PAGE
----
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Conference Paper: Leadership 2.0

My colleague Alexander Richter and I recently presented an article on ‘Leadership 2.0’ at the Hawaii International Conference on System Sciences (HICSS). The article deals with the impact of social media and online communities on leaders in organizations. We present a framework to support and engage leaders in the transition process towards a networked organization. You can find the abstract, our conference presentation, and the full citation below.

“The adoption of social software brings about a plethora of socio-technological changes for organizations. A still largely unresolved challenge is to develop a better understanding of the consequences for leadership. To address this challenge, we first develop the notion of leadership 2.0, delineating it from previous leadership approaches. Then, we present results from 24 interviews conducted with project leaders for social software projects of publicly listed, mostly multinational organizations. Analyzing the interviews, we derive a set of activities that help to consider the role of leaders during the adoption and use of social software. We group the activities into three categories: convince (engage and activate leaders), sensitize (demonstrate the impact and develop new leadership models) and coach (help leaders to embrace the new tools and understand emergent use cases). We present this set of interventions as a framework to support and engage leaders in the transition process towards a networked organization.”


Richter, A., & Wagner, D. 2014. Leadership 2.0: Engaging and Supporting Leaders in the Transition towards a Networked Organization. Proceedings of the 47th Hawaii International Conference on System Sciences: 574–583, Los Alamitos, CA, USA: IEEE Computer Society. [Link]

Social Media and Knowledge Management: Opportunity or Threat?

I’ve acquainted myself with the work of Georg von Krogh when I first dealt with Nonaka and Takeuchi’s (1995) Knowledge Creating Company in a module on Organizational Learning at the University of Nottingham. That is mainly because in 2006, Nonaka, von Krogh, and Voelpel published a review on Knowledge Creation Theory in the journal Organization Studies that I happened to come across while finishing my coursework for the above mentioned module.

More recently, Professor von Krogh and his colleagues edited a very interesting issue of the journal Long Range Planning dealing with social software and strategy, which I referred to in an earlier blog post. In his most recent article published in the Journal of Strategic Information Systems, von Krogh deals with the impact of social software on knowledge management. von Krogh states that, on the upside, employees who use social software can do their work more flexibly. In addition, they can take better, more timely local decisions and they can solve tasks and communicate more efficiently. On the downside, the protection of critical knowledge assets becomes increasingly difficult, threatening the overall value of the firm. As a consequence, costs and risks need to be carefully balanced against the potential gains.

von Krogh further poses a number of questions that need to be addressed by future research in the field of strategic information systems, namely:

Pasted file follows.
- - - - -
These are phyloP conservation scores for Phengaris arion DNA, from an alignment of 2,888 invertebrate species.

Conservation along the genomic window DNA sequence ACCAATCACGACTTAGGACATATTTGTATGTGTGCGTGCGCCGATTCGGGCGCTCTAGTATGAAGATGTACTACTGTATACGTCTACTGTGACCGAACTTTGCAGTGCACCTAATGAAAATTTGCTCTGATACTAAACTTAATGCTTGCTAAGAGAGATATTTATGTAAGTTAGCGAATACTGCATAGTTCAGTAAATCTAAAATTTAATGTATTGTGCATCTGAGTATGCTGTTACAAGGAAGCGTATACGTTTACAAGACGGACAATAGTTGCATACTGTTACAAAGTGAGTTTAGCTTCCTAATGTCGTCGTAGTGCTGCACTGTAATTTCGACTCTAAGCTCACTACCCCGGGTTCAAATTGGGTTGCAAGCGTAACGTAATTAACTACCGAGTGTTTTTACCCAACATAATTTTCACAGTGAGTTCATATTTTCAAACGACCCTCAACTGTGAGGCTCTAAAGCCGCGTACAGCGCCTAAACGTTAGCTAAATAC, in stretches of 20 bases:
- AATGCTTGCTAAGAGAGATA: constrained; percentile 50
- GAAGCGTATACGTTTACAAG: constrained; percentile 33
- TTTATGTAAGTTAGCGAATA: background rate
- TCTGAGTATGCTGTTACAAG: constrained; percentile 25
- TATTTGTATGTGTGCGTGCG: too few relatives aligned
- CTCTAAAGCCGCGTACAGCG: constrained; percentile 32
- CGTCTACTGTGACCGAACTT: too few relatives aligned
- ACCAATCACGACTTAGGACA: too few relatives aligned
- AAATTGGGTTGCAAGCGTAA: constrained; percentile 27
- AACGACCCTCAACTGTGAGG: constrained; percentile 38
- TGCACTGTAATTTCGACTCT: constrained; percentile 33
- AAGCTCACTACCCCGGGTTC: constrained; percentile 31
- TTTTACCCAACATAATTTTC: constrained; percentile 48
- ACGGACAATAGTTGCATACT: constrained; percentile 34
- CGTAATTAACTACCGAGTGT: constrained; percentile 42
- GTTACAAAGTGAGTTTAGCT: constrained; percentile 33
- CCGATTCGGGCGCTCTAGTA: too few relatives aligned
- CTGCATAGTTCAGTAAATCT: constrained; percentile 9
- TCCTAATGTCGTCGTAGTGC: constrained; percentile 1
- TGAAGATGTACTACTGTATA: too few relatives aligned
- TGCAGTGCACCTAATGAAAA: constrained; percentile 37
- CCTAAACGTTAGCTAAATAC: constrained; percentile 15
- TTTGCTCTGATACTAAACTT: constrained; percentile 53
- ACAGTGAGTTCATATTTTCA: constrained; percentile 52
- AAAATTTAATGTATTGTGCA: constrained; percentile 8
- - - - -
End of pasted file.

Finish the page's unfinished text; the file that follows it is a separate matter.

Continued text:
• What are the choices and implications of social software for knowledge processes in organizations, and how do these differ from those of traditional knowledge management?
  • What are the barriers and enablers to the adoption of knowledge management by social software in firms?
  • How does the firm ensure the value of knowledge when implementing knowledge management by social software?
  • How do firms balance implementations of knowledge management?
  • What are the consequences of knowledge management by social software for competitive advantage?
  • How do firms dynamically recreate boundaries?


Nonaka, I., & Takeuchi, H. (1995). The Knowledge-Creating Company: How Japanese Companies Create the Dynamics of Innovation. New York: Oxford University Press.

Nonaka, I., von Krogh, G. von, & Voelpel, S. (2006). Organizational Knowledge Creation Theory: Evolutionary Paths and Future Advances. Organization Studies, 27(8), 1179–1208.

von Krogh, G. (2012). How does social software change knowledge management? Toward a strategic research agenda. The Journal of Strategic Information Systems. 21(2), 154-164.

Social Software & Strategy: A Review & Research Agenda

A couple of days ago, I commented on a research framework on social media by Kietzmann and colleagues published in the Journal of Public Affairs. I had another article sitting on my desk which was similar in scope. It’s been written by Haefliger and colleagues and served as the introduction to as special isssue of the journal Longe Range Planning. Haefliger and colleagues distinguish between strategy (value creation & value appropriation), technology (technology as a tool vs a mediator), and community (leadership & boundaries). Furthermore, they look at social software use from an internal and an external perspective. I find this structure more appealing and intuitive than the honeycomb presented earlier. A nice additional feature is the research agenda they produce. I’ve included both tables below.

Haefliger et al

Haefliger et al


Haefliger, S., Monteiro, E., Foray, D., & von Krogh, G. (2011). Social Software and Strategy. Long Range Planning, 44(5-6), 297–316. doi:10.1016/j.lrp.2011.08.001